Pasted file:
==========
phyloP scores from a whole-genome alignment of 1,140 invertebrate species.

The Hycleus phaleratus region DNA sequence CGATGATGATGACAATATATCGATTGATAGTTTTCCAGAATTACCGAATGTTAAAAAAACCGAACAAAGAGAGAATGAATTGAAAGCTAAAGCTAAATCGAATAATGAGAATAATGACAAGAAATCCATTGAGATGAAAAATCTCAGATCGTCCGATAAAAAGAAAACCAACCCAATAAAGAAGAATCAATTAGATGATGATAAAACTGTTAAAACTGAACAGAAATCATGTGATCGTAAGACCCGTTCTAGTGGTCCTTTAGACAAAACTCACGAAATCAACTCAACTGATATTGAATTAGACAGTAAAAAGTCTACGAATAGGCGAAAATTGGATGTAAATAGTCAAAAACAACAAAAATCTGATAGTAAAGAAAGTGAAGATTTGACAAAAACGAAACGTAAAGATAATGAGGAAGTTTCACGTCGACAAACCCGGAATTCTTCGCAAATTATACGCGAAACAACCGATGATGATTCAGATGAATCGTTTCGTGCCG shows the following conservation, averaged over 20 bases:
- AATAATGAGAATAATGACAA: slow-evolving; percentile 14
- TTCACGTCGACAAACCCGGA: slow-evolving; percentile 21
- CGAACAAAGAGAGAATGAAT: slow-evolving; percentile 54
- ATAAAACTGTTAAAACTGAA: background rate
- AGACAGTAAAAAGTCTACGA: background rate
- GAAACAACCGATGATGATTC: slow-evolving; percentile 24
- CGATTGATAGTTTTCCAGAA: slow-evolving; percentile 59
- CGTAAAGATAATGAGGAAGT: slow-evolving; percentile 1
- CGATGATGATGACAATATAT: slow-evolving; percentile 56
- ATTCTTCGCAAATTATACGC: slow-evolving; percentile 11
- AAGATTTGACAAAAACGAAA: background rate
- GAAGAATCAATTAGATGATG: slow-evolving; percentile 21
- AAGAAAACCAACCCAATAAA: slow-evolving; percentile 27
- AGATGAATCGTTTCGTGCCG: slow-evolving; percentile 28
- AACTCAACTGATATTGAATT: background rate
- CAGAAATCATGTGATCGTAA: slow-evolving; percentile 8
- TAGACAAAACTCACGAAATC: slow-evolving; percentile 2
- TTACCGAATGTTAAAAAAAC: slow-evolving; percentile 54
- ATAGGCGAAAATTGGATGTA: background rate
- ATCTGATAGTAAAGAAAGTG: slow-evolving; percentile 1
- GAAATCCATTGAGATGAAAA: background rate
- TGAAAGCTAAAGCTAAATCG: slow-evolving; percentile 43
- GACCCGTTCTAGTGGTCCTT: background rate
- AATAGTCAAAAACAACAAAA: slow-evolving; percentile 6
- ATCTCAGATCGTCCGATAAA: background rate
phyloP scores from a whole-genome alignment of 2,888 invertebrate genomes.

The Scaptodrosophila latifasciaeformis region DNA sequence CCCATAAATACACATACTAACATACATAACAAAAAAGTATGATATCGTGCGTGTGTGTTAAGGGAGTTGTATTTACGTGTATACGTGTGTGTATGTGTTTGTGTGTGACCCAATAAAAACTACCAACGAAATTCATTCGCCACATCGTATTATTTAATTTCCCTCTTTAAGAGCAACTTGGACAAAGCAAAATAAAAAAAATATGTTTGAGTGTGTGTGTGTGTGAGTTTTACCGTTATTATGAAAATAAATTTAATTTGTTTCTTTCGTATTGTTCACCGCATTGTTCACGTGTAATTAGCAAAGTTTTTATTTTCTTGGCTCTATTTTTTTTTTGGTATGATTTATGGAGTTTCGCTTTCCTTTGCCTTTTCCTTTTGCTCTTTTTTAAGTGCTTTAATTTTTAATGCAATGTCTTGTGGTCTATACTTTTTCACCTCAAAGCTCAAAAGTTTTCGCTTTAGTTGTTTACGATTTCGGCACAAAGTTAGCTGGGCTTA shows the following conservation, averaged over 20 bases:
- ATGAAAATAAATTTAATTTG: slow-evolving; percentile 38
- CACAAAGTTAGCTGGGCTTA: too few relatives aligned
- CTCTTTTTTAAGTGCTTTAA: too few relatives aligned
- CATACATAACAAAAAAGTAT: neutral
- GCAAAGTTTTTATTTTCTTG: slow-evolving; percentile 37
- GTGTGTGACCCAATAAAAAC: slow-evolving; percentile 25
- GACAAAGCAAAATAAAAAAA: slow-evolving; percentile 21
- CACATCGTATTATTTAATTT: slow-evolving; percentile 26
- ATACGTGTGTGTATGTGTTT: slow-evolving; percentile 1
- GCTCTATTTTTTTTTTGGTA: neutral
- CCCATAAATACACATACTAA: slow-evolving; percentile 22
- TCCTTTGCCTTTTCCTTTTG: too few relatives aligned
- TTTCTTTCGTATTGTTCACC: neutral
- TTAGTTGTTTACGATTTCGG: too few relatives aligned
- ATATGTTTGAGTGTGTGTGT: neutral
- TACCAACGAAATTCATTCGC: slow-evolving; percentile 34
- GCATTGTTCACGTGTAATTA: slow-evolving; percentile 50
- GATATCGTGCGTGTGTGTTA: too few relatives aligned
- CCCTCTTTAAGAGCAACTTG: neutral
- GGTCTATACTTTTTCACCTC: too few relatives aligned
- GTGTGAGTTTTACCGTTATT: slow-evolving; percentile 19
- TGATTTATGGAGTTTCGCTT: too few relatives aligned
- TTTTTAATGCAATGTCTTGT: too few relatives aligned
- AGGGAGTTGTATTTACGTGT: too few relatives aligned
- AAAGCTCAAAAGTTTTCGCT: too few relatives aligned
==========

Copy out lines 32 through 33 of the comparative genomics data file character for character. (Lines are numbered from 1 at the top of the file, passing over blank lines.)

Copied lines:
- CTCTTTTTTAAGTGCTTTAA: too few relatives aligned
- CATACATAACAAAAAAGTAT: neutral